These next sections start getting specific, so implementation choices need to be made, and thus will possibly be more contentious.

In other words, get your spray-cans ready because there's a bikeshed being built!

However, let's start small and make some general observations.

Current implementations and challenges with the Rust components

  • Some apps only care about a subset of the engines - lockbox is one such app and only cares about a single collection/engine. It might be the case that lockbox uses a generic application-services library with many engines available, even though it only wants logins. Thus, the embedding application is the only thing which knows which engines should be considered to "exist". It may be that the app layer passes an engine to the sync manager, or the sync manager knows via some magic how to obtain these handles.

  • Some apps will use a combination of Rust components and "legacy" engines. For example, iOS is moving some of the engines to using Rust components, while other engines will be ported after delivery of the sync manager, if they are ported at all. We also plan to introduce some rust engines into desktop without integrating the "sync manager"

  • The rust components themselves are designed to be consumed as individual components - the "logins" component doesn't know anything about the "bookmarks" component.

There are a couple of gotchyas in the current implementations too - there's an issue when certain engines don't yet appear in meta/global - see bug 1479929 for all the details.

The tl;dr of the above is that each rust component should be capable of working with different sync managers. That said though, let's not over-engineer this and pretend we can design a single, canonical thing that will not need changing as we consider desktop and iOS.

State, state and more state. And then some state.

There's loads of state here. The app itself has some state. The high-level Sync Manager component will have state, the low-level component will have state, and each engine has state. Some of this state will need to be persisted (either on the device or on the storage servers) and some of this state can be considered ephemeral and lives only as long as the app.

A key challenge will be defining this state in a coherent way with clear boundaries between them, in an effort to allow decoupling of the various bits so Desktop and iOS can fit into this world.

This state management should also provide the correct degree of isolation for the various components. For example, each engine should only know about state which directly impacts how it works. For example, the keys used to encrypt a collection should only be exposed to that specific engine, and there's no need for one engine to know what info/collections returns for other engines, nor whether the device is currently connected to WiFi.

A thorn here is for persisted state - it would be ideal if the low-level component could avoid needing to persist any state, so it can avoid any kind of storage abstraction. We have a couple of ways of managing this:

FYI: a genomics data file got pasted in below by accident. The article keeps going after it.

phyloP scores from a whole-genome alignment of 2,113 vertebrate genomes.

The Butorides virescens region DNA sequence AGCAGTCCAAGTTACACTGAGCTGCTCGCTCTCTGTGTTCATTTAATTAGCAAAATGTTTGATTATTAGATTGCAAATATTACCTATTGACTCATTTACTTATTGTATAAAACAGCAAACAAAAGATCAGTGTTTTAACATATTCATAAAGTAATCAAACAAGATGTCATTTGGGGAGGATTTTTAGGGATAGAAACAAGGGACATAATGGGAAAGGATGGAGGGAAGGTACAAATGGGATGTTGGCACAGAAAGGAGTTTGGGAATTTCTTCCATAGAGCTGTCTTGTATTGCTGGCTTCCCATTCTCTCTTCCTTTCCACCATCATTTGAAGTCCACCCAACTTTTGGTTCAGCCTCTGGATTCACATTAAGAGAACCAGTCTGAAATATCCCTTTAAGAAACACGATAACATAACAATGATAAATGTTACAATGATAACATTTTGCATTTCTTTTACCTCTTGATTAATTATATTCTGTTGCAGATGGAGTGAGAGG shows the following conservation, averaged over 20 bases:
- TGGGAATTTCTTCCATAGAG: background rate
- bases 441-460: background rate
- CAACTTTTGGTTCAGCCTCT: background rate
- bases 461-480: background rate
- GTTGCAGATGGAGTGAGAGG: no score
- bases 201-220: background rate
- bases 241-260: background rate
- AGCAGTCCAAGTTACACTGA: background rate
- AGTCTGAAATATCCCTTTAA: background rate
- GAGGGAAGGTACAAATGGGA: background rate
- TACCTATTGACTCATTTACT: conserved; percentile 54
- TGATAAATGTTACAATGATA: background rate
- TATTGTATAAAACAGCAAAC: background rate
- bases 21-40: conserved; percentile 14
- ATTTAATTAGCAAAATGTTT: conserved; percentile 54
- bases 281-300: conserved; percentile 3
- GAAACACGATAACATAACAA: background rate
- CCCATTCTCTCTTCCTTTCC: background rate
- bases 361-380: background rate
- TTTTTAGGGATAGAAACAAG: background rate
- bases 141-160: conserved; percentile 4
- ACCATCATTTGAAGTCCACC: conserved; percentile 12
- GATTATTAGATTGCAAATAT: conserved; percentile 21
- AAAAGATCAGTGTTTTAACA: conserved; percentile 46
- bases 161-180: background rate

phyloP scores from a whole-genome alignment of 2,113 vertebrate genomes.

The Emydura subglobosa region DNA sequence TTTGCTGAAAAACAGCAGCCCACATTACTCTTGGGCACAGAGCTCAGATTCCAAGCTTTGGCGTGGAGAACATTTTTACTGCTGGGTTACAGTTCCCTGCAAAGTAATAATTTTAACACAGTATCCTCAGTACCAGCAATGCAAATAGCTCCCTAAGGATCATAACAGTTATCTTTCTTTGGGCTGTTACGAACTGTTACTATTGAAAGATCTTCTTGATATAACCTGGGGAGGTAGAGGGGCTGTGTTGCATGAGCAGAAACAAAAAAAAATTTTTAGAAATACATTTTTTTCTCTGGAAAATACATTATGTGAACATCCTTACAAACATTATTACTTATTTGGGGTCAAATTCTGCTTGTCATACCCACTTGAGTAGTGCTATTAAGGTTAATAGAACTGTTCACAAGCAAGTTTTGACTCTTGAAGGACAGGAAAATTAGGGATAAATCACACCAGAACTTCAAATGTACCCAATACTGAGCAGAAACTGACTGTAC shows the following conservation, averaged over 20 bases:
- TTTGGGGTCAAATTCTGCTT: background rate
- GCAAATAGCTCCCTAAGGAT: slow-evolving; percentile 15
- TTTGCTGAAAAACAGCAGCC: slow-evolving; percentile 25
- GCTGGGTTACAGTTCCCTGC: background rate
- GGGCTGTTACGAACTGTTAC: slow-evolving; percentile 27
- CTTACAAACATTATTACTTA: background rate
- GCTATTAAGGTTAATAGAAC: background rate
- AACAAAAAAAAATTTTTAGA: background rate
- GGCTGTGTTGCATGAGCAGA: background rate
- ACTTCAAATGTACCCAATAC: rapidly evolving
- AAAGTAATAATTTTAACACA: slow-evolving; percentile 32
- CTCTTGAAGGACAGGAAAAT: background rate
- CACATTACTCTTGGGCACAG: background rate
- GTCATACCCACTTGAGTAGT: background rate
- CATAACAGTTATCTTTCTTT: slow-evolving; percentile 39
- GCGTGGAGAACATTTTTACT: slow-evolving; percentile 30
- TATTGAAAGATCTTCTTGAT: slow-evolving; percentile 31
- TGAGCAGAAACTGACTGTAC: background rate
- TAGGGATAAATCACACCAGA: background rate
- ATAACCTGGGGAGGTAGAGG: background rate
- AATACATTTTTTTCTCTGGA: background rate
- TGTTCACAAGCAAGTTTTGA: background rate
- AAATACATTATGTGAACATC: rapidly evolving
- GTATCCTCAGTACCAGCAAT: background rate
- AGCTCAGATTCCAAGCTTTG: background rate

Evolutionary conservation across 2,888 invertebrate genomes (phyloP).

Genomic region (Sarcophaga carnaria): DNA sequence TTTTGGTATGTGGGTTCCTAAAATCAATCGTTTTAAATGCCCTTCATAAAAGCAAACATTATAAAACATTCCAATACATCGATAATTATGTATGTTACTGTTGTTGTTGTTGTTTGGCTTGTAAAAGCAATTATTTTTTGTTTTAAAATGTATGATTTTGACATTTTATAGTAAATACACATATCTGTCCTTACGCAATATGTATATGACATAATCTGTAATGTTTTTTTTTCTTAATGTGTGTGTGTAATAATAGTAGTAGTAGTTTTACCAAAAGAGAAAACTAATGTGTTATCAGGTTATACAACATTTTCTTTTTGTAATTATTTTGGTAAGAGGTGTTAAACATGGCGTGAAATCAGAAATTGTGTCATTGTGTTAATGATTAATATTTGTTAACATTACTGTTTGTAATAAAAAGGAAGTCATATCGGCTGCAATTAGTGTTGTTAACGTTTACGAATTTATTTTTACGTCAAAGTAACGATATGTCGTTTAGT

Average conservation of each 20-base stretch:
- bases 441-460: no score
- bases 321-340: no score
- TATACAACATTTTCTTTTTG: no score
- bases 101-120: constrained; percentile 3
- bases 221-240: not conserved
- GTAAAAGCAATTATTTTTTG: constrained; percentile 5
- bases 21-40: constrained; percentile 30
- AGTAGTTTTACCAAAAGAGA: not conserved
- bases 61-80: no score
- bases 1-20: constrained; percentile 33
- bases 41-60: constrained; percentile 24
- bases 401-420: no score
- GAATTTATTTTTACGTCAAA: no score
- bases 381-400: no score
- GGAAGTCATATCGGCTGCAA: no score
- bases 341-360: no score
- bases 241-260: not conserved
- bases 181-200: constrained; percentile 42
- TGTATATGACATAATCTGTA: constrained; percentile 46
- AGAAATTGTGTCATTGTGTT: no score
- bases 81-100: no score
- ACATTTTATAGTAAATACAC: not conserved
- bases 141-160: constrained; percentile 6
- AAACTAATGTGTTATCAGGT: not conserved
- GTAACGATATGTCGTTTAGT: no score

• The state which needs to be persisted is quite small, so we could delegate state storage to the high-level component in an opaque way, as this high-level component almost certainly already has storage requirements, such as storing the "choose what to sync" preferences.

  • The low-level component could add its own storage abstraction. This would isolate the high-level component from this storage requirement, but would add complexity to the sync manager - for example, it would need to be passed a directory where it should create a file or database.

We'll probably go with the former.

Implementation plan for the low-level component.

Let's try and move into actionable decisions for the implementation. We expect the implementation of the low-level component to happen first, followed very closely by the implementation of the high-level component for Android. So we focus first on these.

Clients Engine

The clients engine includes some meta-data about each client. We've decided we can't replace the clients engine with the FxA device record and we can't simply drop this engine entirely.

Of particular interest is "commands" - these involve communicating with the engine regarding commands targeting it, and accepting commands to be send to other devices. Note that outgoing commands are likely to not originate from a sync, but instead from other actions, such as "restore bookmarks".

However, because the only current requirement for commands is to wipe the store, and because you could anticipate "wipe" also being used when remotely disconnecting a device (eg, when a device is lost or stolen), our lives would probably be made much simpler by initially supporting only per-engine wipe commands.

Note that there has been some discussion about not implementing the client engine and replacing "commands" with some other mechanism. However, we have decided to not do that because the implementation isn't considered too difficult, and because desktop will probably require a number of changes to remove it (eg, "synced tabs" will not work correctly without a client record with the same guid as the clients engine.)

Note however that unlike desktop, we will use the FxA device ID as the client ID. Because FxA device IDs are more ephemeral than sync IDs, it will be necessary for engines using this ID to track the most-recent ID they synced with so the old record can be deleted when a change is detected.